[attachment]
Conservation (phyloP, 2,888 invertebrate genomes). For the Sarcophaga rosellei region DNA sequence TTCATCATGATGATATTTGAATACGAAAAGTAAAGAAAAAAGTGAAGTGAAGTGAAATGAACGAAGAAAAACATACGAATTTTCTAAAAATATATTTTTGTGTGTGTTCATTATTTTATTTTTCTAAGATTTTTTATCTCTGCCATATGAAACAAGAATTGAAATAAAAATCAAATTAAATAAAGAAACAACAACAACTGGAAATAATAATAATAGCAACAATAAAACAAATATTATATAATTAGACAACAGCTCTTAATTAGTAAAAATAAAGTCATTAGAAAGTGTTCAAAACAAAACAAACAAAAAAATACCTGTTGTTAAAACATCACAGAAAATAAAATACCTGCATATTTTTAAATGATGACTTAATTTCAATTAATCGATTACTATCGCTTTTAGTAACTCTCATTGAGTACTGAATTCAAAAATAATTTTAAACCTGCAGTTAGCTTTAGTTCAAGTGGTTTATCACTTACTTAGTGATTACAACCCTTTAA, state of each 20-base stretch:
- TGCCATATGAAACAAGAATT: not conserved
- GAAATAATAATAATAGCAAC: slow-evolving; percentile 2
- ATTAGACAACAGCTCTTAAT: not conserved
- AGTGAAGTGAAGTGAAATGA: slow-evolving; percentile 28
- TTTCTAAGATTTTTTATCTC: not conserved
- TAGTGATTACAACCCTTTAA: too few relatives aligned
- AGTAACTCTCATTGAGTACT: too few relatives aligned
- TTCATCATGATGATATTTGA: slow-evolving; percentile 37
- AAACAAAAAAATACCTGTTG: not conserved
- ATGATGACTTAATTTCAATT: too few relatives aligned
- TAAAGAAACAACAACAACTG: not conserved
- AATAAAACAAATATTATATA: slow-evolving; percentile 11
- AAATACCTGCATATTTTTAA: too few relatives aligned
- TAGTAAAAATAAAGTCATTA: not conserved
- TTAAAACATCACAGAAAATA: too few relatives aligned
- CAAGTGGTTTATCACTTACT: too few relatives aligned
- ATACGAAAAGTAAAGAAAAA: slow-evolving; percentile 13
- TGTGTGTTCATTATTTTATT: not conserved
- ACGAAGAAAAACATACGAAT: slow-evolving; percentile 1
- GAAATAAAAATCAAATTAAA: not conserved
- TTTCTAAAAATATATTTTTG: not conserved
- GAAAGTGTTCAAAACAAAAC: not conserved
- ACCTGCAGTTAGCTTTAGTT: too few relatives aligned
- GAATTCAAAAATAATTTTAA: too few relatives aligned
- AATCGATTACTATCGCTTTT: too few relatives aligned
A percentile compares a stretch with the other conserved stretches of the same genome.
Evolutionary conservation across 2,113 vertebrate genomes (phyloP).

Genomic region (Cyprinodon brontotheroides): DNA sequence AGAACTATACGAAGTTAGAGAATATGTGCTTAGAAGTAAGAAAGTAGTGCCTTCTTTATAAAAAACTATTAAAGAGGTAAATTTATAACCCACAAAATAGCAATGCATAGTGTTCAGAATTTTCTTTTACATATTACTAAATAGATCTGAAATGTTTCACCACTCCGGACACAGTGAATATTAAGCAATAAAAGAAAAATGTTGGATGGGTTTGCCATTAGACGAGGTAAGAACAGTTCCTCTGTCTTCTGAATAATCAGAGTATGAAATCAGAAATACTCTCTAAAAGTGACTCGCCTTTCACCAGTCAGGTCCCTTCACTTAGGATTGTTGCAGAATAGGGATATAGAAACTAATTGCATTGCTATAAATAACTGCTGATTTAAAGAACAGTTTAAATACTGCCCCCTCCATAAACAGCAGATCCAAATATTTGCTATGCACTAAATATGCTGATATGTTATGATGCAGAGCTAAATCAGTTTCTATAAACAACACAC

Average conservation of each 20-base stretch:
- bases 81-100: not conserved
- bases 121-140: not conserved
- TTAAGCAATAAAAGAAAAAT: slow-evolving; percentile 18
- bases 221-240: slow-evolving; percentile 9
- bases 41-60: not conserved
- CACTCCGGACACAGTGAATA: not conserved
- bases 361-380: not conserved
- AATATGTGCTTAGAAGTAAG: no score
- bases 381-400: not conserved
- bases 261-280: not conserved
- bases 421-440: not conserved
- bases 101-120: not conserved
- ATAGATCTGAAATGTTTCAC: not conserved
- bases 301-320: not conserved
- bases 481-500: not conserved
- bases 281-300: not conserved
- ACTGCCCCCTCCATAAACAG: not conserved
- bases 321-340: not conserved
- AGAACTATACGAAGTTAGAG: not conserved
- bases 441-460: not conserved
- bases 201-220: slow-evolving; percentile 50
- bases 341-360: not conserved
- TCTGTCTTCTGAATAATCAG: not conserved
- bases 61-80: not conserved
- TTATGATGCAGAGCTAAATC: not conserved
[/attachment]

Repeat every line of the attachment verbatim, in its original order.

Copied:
Conservation (phyloP, 2,888 invertebrate genomes). For the Sarcophaga rosellei region DNA sequence TTCATCATGATGATATTTGAATACGAAAAGTAAAGAAAAAAGTGAAGTGAAGTGAAATGAACGAAGAAAAACATACGAATTTTCTAAAAATATATTTTTGTGTGTGTTCATTATTTTATTTTTCTAAGATTTTTTATCTCTGCCATATGAAACAAGAATTGAAATAAAAATCAAATTAAATAAAGAAACAACAACAACTGGAAATAATAATAATAGCAACAATAAAACAAATATTATATAATTAGACAACAGCTCTTAATTAGTAAAAATAAAGTCATTAGAAAGTGTTCAAAACAAAACAAACAAAAAAATACCTGTTGTTAAAACATCACAGAAAATAAAATACCTGCATATTTTTAAATGATGACTTAATTTCAATTAATCGATTACTATCGCTTTTAGTAACTCTCATTGAGTACTGAATTCAAAAATAATTTTAAACCTGCAGTTAGCTTTAGTTCAAGTGGTTTATCACTTACTTAGTGATTACAACCCTTTAA, state of each 20-base stretch:
- TGCCATATGAAACAAGAATT: not conserved
- GAAATAATAATAATAGCAAC: slow-evolving; percentile 2
- ATTAGACAACAGCTCTTAAT: not conserved
- AGTGAAGTGAAGTGAAATGA: slow-evolving; percentile 28
- TTTCTAAGATTTTTTATCTC: not conserved
- TAGTGATTACAACCCTTTAA: too few relatives aligned
- AGTAACTCTCATTGAGTACT: too few relatives aligned
- TTCATCATGATGATATTTGA: slow-evolving; percentile 37
- AAACAAAAAAATACCTGTTG: not conserved
- ATGATGACTTAATTTCAATT: too few relatives aligned
- TAAAGAAACAACAACAACTG: not conserved
- AATAAAACAAATATTATATA: slow-evolving; percentile 11
- AAATACCTGCATATTTTTAA: too few relatives aligned
- TAGTAAAAATAAAGTCATTA: not conserved
- TTAAAACATCACAGAAAATA: too few relatives aligned
- CAAGTGGTTTATCACTTACT: too few relatives aligned
- ATACGAAAAGTAAAGAAAAA: slow-evolving; percentile 13
- TGTGTGTTCATTATTTTATT: not conserved
- ACGAAGAAAAACATACGAAT: slow-evolving; percentile 1
- GAAATAAAAATCAAATTAAA: not conserved
- TTTCTAAAAATATATTTTTG: not conserved
- GAAAGTGTTCAAAACAAAAC: not conserved
- ACCTGCAGTTAGCTTTAGTT: too few relatives aligned
- GAATTCAAAAATAATTTTAA: too few relatives aligned
- AATCGATTACTATCGCTTTT: too few relatives aligned
A percentile compares a stretch with the other conserved stretches of the same genome.
Evolutionary conservation across 2,113 vertebrate genomes (phyloP).

Genomic region (Cyprinodon brontotheroides): DNA sequence AGAACTATACGAAGTTAGAGAATATGTGCTTAGAAGTAAGAAAGTAGTGCCTTCTTTATAAAAAACTATTAAAGAGGTAAATTTATAACCCACAAAATAGCAATGCATAGTGTTCAGAATTTTCTTTTACATATTACTAAATAGATCTGAAATGTTTCACCACTCCGGACACAGTGAATATTAAGCAATAAAAGAAAAATGTTGGATGGGTTTGCCATTAGACGAGGTAAGAACAGTTCCTCTGTCTTCTGAATAATCAGAGTATGAAATCAGAAATACTCTCTAAAAGTGACTCGCCTTTCACCAGTCAGGTCCCTTCACTTAGGATTGTTGCAGAATAGGGATATAGAAACTAATTGCATTGCTATAAATAACTGCTGATTTAAAGAACAGTTTAAATACTGCCCCCTCCATAAACAGCAGATCCAAATATTTGCTATGCACTAAATATGCTGATATGTTATGATGCAGAGCTAAATCAGTTTCTATAAACAACACAC

Average conservation of each 20-base stretch:
- bases 81-100: not conserved
- bases 121-140: not conserved
- TTAAGCAATAAAAGAAAAAT: slow-evolving; percentile 18
- bases 221-240: slow-evolving; percentile 9
- bases 41-60: not conserved
- CACTCCGGACACAGTGAATA: not conserved
- bases 361-380: not conserved
- AATATGTGCTTAGAAGTAAG: no score
- bases 381-400: not conserved
- bases 261-280: not conserved
- bases 421-440: not conserved
- bases 101-120: not conserved
- ATAGATCTGAAATGTTTCAC: not conserved
- bases 301-320: not conserved
- bases 481-500: not conserved
- bases 281-300: not conserved
- ACTGCCCCCTCCATAAACAG: not conserved
- bases 321-340: not conserved
- AGAACTATACGAAGTTAGAG: not conserved
- bases 441-460: not conserved
- bases 201-220: slow-evolving; percentile 50
- bases 341-360: not conserved
- TCTGTCTTCTGAATAATCAG: not conserved
- bases 61-80: not conserved
- TTATGATGCAGAGCTAAATC: not conserved